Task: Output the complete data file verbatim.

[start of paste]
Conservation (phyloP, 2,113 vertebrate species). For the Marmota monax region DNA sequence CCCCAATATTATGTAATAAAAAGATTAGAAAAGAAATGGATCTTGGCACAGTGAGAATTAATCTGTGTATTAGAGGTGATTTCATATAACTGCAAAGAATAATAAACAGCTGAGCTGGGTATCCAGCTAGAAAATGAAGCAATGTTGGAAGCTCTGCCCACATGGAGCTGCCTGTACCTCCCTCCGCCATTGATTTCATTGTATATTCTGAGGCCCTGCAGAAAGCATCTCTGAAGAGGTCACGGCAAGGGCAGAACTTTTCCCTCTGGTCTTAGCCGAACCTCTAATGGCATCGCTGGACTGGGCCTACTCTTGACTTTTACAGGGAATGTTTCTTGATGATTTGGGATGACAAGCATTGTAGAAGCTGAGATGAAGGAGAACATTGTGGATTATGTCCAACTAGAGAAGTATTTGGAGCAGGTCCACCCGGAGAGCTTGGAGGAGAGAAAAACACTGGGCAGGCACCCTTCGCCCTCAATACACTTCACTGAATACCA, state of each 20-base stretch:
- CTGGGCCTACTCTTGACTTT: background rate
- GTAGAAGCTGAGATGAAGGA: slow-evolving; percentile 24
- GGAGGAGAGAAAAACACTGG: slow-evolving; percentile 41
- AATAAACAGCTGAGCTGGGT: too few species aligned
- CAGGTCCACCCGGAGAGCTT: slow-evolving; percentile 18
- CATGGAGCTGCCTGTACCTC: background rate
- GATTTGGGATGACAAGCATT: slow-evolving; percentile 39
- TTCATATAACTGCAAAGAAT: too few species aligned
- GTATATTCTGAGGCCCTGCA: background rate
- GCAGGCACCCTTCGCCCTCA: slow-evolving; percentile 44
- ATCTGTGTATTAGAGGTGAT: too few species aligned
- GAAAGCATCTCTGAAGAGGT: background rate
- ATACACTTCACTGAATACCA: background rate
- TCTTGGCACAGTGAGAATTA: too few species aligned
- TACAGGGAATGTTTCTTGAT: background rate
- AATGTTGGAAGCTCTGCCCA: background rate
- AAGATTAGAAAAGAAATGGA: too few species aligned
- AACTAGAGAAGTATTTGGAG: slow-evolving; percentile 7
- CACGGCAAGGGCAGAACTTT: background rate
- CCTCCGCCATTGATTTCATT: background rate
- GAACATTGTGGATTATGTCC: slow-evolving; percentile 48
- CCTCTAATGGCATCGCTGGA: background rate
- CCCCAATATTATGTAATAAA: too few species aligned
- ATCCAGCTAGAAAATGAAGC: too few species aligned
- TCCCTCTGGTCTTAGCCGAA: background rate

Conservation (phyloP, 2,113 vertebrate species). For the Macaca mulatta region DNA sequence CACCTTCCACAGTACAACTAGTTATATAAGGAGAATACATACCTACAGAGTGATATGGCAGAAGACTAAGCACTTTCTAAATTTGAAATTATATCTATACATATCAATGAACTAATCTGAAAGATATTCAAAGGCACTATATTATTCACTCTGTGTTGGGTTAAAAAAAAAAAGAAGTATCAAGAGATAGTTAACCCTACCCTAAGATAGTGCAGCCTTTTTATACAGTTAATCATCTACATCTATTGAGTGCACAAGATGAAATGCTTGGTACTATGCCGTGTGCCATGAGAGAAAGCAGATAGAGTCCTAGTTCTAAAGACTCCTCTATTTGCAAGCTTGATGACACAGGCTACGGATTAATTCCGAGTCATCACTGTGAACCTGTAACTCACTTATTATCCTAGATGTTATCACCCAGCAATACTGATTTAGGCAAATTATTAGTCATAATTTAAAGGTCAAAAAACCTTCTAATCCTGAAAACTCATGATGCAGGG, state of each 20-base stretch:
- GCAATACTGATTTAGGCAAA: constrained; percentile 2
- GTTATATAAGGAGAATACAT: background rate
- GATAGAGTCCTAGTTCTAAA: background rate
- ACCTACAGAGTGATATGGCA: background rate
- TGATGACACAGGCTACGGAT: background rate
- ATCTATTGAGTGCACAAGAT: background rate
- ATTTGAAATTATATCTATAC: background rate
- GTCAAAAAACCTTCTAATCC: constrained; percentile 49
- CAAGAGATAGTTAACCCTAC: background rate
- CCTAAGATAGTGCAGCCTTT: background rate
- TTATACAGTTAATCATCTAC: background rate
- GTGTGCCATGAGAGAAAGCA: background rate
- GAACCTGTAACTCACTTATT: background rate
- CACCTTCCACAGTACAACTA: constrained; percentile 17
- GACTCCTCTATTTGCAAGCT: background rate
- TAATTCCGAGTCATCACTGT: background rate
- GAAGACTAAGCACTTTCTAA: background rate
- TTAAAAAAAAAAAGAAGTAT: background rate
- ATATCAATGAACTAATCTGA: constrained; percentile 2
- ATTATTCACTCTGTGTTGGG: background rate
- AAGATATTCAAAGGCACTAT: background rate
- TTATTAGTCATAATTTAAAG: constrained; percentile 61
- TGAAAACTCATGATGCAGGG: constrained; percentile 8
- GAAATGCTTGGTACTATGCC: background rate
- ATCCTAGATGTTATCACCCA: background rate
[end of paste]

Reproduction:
Conservation (phyloP, 2,113 vertebrate species). For the Marmota monax region DNA sequence CCCCAATATTATGTAATAAAAAGATTAGAAAAGAAATGGATCTTGGCACAGTGAGAATTAATCTGTGTATTAGAGGTGATTTCATATAACTGCAAAGAATAATAAACAGCTGAGCTGGGTATCCAGCTAGAAAATGAAGCAATGTTGGAAGCTCTGCCCACATGGAGCTGCCTGTACCTCCCTCCGCCATTGATTTCATTGTATATTCTGAGGCCCTGCAGAAAGCATCTCTGAAGAGGTCACGGCAAGGGCAGAACTTTTCCCTCTGGTCTTAGCCGAACCTCTAATGGCATCGCTGGACTGGGCCTACTCTTGACTTTTACAGGGAATGTTTCTTGATGATTTGGGATGACAAGCATTGTAGAAGCTGAGATGAAGGAGAACATTGTGGATTATGTCCAACTAGAGAAGTATTTGGAGCAGGTCCACCCGGAGAGCTTGGAGGAGAGAAAAACACTGGGCAGGCACCCTTCGCCCTCAATACACTTCACTGAATACCA, state of each 20-base stretch:
- CTGGGCCTACTCTTGACTTT: background rate
- GTAGAAGCTGAGATGAAGGA: slow-evolving; percentile 24
- GGAGGAGAGAAAAACACTGG: slow-evolving; percentile 41
- AATAAACAGCTGAGCTGGGT: too few species aligned
- CAGGTCCACCCGGAGAGCTT: slow-evolving; percentile 18
- CATGGAGCTGCCTGTACCTC: background rate
- GATTTGGGATGACAAGCATT: slow-evolving; percentile 39
- TTCATATAACTGCAAAGAAT: too few species aligned
- GTATATTCTGAGGCCCTGCA: background rate
- GCAGGCACCCTTCGCCCTCA: slow-evolving; percentile 44
- ATCTGTGTATTAGAGGTGAT: too few species aligned
- GAAAGCATCTCTGAAGAGGT: background rate
- ATACACTTCACTGAATACCA: background rate
- TCTTGGCACAGTGAGAATTA: too few species aligned
- TACAGGGAATGTTTCTTGAT: background rate
- AATGTTGGAAGCTCTGCCCA: background rate
- AAGATTAGAAAAGAAATGGA: too few species aligned
- AACTAGAGAAGTATTTGGAG: slow-evolving; percentile 7
- CACGGCAAGGGCAGAACTTT: background rate
- CCTCCGCCATTGATTTCATT: background rate
- GAACATTGTGGATTATGTCC: slow-evolving; percentile 48
- CCTCTAATGGCATCGCTGGA: background rate
- CCCCAATATTATGTAATAAA: too few species aligned
- ATCCAGCTAGAAAATGAAGC: too few species aligned
- TCCCTCTGGTCTTAGCCGAA: background rate

Conservation (phyloP, 2,113 vertebrate species). For the Macaca mulatta region DNA sequence CACCTTCCACAGTACAACTAGTTATATAAGGAGAATACATACCTACAGAGTGATATGGCAGAAGACTAAGCACTTTCTAAATTTGAAATTATATCTATACATATCAATGAACTAATCTGAAAGATATTCAAAGGCACTATATTATTCACTCTGTGTTGGGTTAAAAAAAAAAAGAAGTATCAAGAGATAGTTAACCCTACCCTAAGATAGTGCAGCCTTTTTATACAGTTAATCATCTACATCTATTGAGTGCACAAGATGAAATGCTTGGTACTATGCCGTGTGCCATGAGAGAAAGCAGATAGAGTCCTAGTTCTAAAGACTCCTCTATTTGCAAGCTTGATGACACAGGCTACGGATTAATTCCGAGTCATCACTGTGAACCTGTAACTCACTTATTATCCTAGATGTTATCACCCAGCAATACTGATTTAGGCAAATTATTAGTCATAATTTAAAGGTCAAAAAACCTTCTAATCCTGAAAACTCATGATGCAGGG, state of each 20-base stretch:
- GCAATACTGATTTAGGCAAA: constrained; percentile 2
- GTTATATAAGGAGAATACAT: background rate
- GATAGAGTCCTAGTTCTAAA: background rate
- ACCTACAGAGTGATATGGCA: background rate
- TGATGACACAGGCTACGGAT: background rate
- ATCTATTGAGTGCACAAGAT: background rate
- ATTTGAAATTATATCTATAC: background rate
- GTCAAAAAACCTTCTAATCC: constrained; percentile 49
- CAAGAGATAGTTAACCCTAC: background rate
- CCTAAGATAGTGCAGCCTTT: background rate
- TTATACAGTTAATCATCTAC: background rate
- GTGTGCCATGAGAGAAAGCA: background rate
- GAACCTGTAACTCACTTATT: background rate
- CACCTTCCACAGTACAACTA: constrained; percentile 17
- GACTCCTCTATTTGCAAGCT: background rate
- TAATTCCGAGTCATCACTGT: background rate
- GAAGACTAAGCACTTTCTAA: background rate
- TTAAAAAAAAAAAGAAGTAT: background rate
- ATATCAATGAACTAATCTGA: constrained; percentile 2
- ATTATTCACTCTGTGTTGGG: background rate
- AAGATATTCAAAGGCACTAT: background rate
- TTATTAGTCATAATTTAAAG: constrained; percentile 61
- TGAAAACTCATGATGCAGGG: constrained; percentile 8
- GAAATGCTTGGTACTATGCC: background rate
- ATCCTAGATGTTATCACCCA: background rate